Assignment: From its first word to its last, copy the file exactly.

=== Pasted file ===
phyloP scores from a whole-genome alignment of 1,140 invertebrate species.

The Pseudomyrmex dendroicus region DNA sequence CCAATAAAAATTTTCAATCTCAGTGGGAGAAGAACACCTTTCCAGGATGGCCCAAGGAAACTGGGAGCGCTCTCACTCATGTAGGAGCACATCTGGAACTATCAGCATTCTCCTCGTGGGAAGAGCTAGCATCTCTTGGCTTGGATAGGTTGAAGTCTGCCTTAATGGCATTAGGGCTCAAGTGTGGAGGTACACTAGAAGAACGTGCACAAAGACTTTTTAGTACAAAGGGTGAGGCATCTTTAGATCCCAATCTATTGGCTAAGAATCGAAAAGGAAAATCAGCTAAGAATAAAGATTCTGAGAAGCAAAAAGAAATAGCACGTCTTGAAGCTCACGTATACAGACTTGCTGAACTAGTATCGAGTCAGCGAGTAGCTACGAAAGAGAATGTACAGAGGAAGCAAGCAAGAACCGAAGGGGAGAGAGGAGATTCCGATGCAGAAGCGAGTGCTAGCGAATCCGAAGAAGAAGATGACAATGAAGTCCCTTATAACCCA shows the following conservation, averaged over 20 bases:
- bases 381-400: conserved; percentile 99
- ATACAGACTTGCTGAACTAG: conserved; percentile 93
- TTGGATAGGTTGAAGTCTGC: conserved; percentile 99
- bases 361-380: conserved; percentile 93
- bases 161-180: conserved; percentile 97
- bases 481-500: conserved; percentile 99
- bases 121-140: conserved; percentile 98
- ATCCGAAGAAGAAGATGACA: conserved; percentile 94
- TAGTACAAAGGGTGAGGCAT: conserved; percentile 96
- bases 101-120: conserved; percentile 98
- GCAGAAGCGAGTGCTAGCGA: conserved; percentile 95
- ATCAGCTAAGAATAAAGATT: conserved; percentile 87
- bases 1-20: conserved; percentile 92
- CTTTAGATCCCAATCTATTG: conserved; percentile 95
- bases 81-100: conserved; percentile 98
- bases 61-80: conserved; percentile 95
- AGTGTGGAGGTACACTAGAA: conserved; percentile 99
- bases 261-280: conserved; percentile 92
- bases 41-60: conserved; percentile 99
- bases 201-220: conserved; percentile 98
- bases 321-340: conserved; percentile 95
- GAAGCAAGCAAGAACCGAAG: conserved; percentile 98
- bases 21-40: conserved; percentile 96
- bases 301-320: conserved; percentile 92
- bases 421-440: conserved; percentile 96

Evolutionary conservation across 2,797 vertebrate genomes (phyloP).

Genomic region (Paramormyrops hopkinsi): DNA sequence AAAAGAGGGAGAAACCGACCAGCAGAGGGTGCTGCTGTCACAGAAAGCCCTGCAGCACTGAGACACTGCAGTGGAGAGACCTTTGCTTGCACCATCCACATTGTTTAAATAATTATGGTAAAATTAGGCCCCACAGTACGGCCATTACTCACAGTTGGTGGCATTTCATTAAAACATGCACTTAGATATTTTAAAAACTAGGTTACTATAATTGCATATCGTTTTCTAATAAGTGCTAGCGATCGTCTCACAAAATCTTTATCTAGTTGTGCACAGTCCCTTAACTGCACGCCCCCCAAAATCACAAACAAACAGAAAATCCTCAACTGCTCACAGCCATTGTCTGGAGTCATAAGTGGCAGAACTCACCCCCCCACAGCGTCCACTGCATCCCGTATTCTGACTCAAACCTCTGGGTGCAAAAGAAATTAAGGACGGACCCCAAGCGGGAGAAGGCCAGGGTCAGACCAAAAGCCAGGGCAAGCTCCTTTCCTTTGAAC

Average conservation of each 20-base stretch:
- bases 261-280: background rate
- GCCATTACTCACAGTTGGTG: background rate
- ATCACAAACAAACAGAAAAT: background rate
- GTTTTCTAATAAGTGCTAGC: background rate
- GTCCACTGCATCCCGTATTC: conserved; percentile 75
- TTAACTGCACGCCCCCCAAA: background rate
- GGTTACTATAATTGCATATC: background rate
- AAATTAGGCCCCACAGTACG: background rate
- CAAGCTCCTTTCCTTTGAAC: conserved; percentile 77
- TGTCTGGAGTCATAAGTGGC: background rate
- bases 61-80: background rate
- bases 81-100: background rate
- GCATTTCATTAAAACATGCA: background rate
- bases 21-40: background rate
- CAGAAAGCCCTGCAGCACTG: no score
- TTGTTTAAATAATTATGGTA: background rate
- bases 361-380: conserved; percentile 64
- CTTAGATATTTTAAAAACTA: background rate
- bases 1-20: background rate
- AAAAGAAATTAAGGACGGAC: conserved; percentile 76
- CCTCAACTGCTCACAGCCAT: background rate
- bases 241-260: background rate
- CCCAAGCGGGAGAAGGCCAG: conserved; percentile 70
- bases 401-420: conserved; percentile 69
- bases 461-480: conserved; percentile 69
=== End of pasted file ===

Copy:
phyloP scores from a whole-genome alignment of 1,140 invertebrate species.

The Pseudomyrmex dendroicus region DNA sequence CCAATAAAAATTTTCAATCTCAGTGGGAGAAGAACACCTTTCCAGGATGGCCCAAGGAAACTGGGAGCGCTCTCACTCATGTAGGAGCACATCTGGAACTATCAGCATTCTCCTCGTGGGAAGAGCTAGCATCTCTTGGCTTGGATAGGTTGAAGTCTGCCTTAATGGCATTAGGGCTCAAGTGTGGAGGTACACTAGAAGAACGTGCACAAAGACTTTTTAGTACAAAGGGTGAGGCATCTTTAGATCCCAATCTATTGGCTAAGAATCGAAAAGGAAAATCAGCTAAGAATAAAGATTCTGAGAAGCAAAAAGAAATAGCACGTCTTGAAGCTCACGTATACAGACTTGCTGAACTAGTATCGAGTCAGCGAGTAGCTACGAAAGAGAATGTACAGAGGAAGCAAGCAAGAACCGAAGGGGAGAGAGGAGATTCCGATGCAGAAGCGAGTGCTAGCGAATCCGAAGAAGAAGATGACAATGAAGTCCCTTATAACCCA shows the following conservation, averaged over 20 bases:
- bases 381-400: conserved; percentile 99
- ATACAGACTTGCTGAACTAG: conserved; percentile 93
- TTGGATAGGTTGAAGTCTGC: conserved; percentile 99
- bases 361-380: conserved; percentile 93
- bases 161-180: conserved; percentile 97
- bases 481-500: conserved; percentile 99
- bases 121-140: conserved; percentile 98
- ATCCGAAGAAGAAGATGACA: conserved; percentile 94
- TAGTACAAAGGGTGAGGCAT: conserved; percentile 96
- bases 101-120: conserved; percentile 98
- GCAGAAGCGAGTGCTAGCGA: conserved; percentile 95
- ATCAGCTAAGAATAAAGATT: conserved; percentile 87
- bases 1-20: conserved; percentile 92
- CTTTAGATCCCAATCTATTG: conserved; percentile 95
- bases 81-100: conserved; percentile 98
- bases 61-80: conserved; percentile 95
- AGTGTGGAGGTACACTAGAA: conserved; percentile 99
- bases 261-280: conserved; percentile 92
- bases 41-60: conserved; percentile 99
- bases 201-220: conserved; percentile 98
- bases 321-340: conserved; percentile 95
- GAAGCAAGCAAGAACCGAAG: conserved; percentile 98
- bases 21-40: conserved; percentile 96
- bases 301-320: conserved; percentile 92
- bases 421-440: conserved; percentile 96

Evolutionary conservation across 2,797 vertebrate genomes (phyloP).

Genomic region (Paramormyrops hopkinsi): DNA sequence AAAAGAGGGAGAAACCGACCAGCAGAGGGTGCTGCTGTCACAGAAAGCCCTGCAGCACTGAGACACTGCAGTGGAGAGACCTTTGCTTGCACCATCCACATTGTTTAAATAATTATGGTAAAATTAGGCCCCACAGTACGGCCATTACTCACAGTTGGTGGCATTTCATTAAAACATGCACTTAGATATTTTAAAAACTAGGTTACTATAATTGCATATCGTTTTCTAATAAGTGCTAGCGATCGTCTCACAAAATCTTTATCTAGTTGTGCACAGTCCCTTAACTGCACGCCCCCCAAAATCACAAACAAACAGAAAATCCTCAACTGCTCACAGCCATTGTCTGGAGTCATAAGTGGCAGAACTCACCCCCCCACAGCGTCCACTGCATCCCGTATTCTGACTCAAACCTCTGGGTGCAAAAGAAATTAAGGACGGACCCCAAGCGGGAGAAGGCCAGGGTCAGACCAAAAGCCAGGGCAAGCTCCTTTCCTTTGAAC

Average conservation of each 20-base stretch:
- bases 261-280: background rate
- GCCATTACTCACAGTTGGTG: background rate
- ATCACAAACAAACAGAAAAT: background rate
- GTTTTCTAATAAGTGCTAGC: background rate
- GTCCACTGCATCCCGTATTC: conserved; percentile 75
- TTAACTGCACGCCCCCCAAA: background rate
- GGTTACTATAATTGCATATC: background rate
- AAATTAGGCCCCACAGTACG: background rate
- CAAGCTCCTTTCCTTTGAAC: conserved; percentile 77
- TGTCTGGAGTCATAAGTGGC: background rate
- bases 61-80: background rate
- bases 81-100: background rate
- GCATTTCATTAAAACATGCA: background rate
- bases 21-40: background rate
- CAGAAAGCCCTGCAGCACTG: no score
- TTGTTTAAATAATTATGGTA: background rate
- bases 361-380: conserved; percentile 64
- CTTAGATATTTTAAAAACTA: background rate
- bases 1-20: background rate
- AAAAGAAATTAAGGACGGAC: conserved; percentile 76
- CCTCAACTGCTCACAGCCAT: background rate
- bases 241-260: background rate
- CCCAAGCGGGAGAAGGCCAG: conserved; percentile 70
- bases 401-420: conserved; percentile 69
- bases 461-480: conserved; percentile 69